Spend Matters recently conducted a detailed analysis of Ariba's planned network fee increase, starting in Q3 (September) of this year. You can download a copy of this free eight-page report by clicking here. This report was not underwritten or paid for by any Ariba competitors (or Ariba), sponsors, advertisers or third parties and is being made available through Spend Matters as a means of calling attention to the depth and quality of our new Spend Matters Compass research offerings (all of which are free for download). Spend Matters aims to be seen as the number one procurement/supply chain research and analyst site by the end of 2010 based on the depth and the quality of our research.
In summary, Ariba is increasing supplier network fees in September 2010 by a significant amount. One supplier group (higher spend/dollar volume, lower transaction volume) will be most impacted in particular, with the cost to process invoices potentially exceeding $100 per invoice in certain cases. Specifically, Ariba is raising network fees to 15.5 basis points (.155%) for suppliers meeting new, lower transacting volume thresholds, meaning more suppliers will be impacted. This represents a 55% price increase from the previous 10 basis point cost (e.g., a $100 invoice would incur a 15.5 cent versus 10 cent fee).
There is more to the fee increase than meets the eye, however. Spend Matters interviewed Ariba team members, Ariba customers and Ariba suppliers to get multiple perspectives on the planned fee increase and what it will mean. In this free research brief, we offer customer, supplier and investor perspectives on this business model evolution. Included in the analysis is an illustrative example of what the new supplier fees will look like for a buying organization transacting on the Ariba network.
The report suggests that Ariba's network fee increases will be negligible for small and medium-sized suppliers on the network (and large suppliers with minimal dollar transaction volume). Moreover, for suppliers engaged in low-dollar volume and/or high frequency transactions, Ariba's network fee structure can be materially less expensive than competitive fixed fee networks, despite bringing significant value. Yet for suppliers transacting materially large dollar volumes, the economics of the Ariba network may no longer make sense if other options exist (e.g., taking spend offline, using a competitive network, etc.).
This forthcoming network price increase marks the third pricing change in the 10-year history of the Ariba supplier network. Originally, the network was free to buyers and suppliers. In 2004, Ariba instituted a flat $550 per year charge for suppliers meeting certain volume/transaction thresholds. In 2007, Ariba raised network fees for certain suppliers by moving to a volume-based pricing model (with caps per relationship of $10K). The most recent pricing change builds on the 2007 price change by raising % fees and % caps ($20K per relationship), lowering the chargeable document threshold and implementing a new integration fee per supplier.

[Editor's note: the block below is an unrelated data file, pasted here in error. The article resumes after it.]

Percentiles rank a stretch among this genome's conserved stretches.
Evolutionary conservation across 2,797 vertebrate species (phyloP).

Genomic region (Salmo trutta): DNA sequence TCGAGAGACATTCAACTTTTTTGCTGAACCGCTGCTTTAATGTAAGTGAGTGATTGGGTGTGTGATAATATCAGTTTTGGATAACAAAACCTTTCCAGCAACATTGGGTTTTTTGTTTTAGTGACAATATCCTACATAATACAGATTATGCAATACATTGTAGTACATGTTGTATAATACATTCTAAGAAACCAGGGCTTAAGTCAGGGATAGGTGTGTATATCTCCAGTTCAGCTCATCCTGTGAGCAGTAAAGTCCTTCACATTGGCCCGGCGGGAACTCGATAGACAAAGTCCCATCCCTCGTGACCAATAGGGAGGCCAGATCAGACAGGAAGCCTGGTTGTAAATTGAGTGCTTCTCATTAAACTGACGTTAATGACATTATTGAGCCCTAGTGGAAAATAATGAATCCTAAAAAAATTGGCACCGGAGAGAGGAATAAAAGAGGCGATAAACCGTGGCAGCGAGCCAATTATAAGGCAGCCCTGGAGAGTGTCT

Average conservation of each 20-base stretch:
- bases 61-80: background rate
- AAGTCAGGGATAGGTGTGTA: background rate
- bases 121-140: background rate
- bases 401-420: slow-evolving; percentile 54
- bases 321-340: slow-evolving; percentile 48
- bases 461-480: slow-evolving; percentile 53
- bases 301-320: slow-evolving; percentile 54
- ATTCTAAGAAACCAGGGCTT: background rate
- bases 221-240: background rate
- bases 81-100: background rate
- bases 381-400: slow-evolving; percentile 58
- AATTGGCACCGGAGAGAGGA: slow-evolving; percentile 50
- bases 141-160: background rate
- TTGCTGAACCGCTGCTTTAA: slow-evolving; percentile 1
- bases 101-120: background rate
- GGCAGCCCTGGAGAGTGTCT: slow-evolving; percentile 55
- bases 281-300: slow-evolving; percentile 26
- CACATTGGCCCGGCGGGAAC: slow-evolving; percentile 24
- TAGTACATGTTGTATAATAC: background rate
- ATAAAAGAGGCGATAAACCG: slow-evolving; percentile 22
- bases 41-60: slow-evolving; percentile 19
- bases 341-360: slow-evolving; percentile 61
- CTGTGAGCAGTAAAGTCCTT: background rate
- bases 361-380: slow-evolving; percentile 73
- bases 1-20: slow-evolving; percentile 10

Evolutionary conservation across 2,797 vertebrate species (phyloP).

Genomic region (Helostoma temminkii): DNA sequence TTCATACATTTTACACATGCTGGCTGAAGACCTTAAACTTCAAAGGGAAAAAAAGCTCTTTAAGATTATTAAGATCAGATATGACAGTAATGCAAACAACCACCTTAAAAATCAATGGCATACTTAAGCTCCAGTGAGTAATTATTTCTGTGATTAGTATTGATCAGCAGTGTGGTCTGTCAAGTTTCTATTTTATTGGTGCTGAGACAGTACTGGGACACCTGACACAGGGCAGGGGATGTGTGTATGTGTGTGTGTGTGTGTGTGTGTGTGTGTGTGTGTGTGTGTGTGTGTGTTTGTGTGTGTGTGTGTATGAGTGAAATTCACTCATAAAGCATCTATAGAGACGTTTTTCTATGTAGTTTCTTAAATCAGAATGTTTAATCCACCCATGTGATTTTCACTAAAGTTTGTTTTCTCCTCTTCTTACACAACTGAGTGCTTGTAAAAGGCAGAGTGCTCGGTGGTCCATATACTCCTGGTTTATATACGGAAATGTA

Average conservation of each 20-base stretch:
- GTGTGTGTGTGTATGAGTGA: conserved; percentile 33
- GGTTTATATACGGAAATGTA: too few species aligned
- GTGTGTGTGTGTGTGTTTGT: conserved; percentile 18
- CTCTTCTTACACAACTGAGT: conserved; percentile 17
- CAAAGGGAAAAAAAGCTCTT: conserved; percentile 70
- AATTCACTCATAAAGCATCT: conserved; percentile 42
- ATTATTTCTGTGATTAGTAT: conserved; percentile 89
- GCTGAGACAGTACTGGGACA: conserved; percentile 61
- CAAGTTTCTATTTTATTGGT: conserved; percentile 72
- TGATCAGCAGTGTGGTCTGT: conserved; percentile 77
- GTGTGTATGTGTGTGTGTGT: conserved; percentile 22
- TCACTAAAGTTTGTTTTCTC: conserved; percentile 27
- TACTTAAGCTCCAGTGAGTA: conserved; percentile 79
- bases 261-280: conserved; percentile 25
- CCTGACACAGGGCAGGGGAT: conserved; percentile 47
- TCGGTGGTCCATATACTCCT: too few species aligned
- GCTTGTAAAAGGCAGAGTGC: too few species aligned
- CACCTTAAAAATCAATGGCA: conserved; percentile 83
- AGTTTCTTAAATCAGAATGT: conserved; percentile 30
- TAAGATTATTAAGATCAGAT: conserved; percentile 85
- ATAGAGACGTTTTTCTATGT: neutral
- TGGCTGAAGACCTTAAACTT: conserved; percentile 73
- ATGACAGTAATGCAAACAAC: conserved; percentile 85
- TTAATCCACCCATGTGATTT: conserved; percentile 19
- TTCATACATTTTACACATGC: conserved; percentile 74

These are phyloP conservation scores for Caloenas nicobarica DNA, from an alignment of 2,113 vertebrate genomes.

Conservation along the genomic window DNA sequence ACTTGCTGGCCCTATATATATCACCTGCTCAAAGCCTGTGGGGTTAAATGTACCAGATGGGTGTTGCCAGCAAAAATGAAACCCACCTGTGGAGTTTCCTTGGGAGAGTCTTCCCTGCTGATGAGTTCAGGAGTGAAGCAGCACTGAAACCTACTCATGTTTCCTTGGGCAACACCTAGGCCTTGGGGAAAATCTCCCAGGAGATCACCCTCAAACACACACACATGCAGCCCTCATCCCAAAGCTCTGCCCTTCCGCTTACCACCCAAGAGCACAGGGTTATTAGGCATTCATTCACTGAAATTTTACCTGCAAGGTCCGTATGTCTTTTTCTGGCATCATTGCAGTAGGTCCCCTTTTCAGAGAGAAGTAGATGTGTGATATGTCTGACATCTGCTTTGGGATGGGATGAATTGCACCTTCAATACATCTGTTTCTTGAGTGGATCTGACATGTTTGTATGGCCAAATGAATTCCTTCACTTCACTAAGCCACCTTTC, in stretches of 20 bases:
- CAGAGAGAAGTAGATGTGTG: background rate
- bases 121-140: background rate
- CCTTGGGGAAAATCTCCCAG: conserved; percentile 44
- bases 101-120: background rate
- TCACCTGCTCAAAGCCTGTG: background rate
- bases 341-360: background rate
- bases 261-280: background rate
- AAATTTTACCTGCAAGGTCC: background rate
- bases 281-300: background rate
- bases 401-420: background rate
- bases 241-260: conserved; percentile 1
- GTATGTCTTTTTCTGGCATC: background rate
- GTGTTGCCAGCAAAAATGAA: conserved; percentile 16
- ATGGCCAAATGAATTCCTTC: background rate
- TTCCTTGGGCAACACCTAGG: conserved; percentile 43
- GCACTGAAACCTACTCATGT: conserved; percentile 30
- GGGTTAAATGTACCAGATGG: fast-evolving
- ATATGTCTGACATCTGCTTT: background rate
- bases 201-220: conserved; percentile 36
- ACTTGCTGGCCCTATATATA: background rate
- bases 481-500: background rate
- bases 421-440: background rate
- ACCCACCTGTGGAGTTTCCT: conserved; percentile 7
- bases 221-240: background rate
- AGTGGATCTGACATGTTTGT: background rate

Ariba appears to be justifying the increase on a number of fronts, including their own competitive network fee analysis and their perception of value delivery to suppliers (e.g., increased revenues, decreased costs, and faster payment). For the latter, Ariba positions the ability of the network to reduce days sales outstanding (DSOs) for suppliers due to reduction in paper, automatic validation and PO-invoice reconciliation, and greater visibility into customer processes.
Ariba's research suggests that suppliers have realized 6-25 days faster payment with Ariba (Ariba's same analysis shows that a 6-day reduction in DSO covers their new fee level). Spend Matters analysis, however, differs, based on different cost of capital (borrowing vs. weighted average cost of capital) calculations, all of which you can read about in our free report (click here to download). If you are an Ariba buying organization, supplier or investor, this report can help you understand all sides -- and the specific supplier financial implications -- of the forthcoming network fee changes.
If you find this report valuable, we would also encourage you to read our free Compass Series research as well.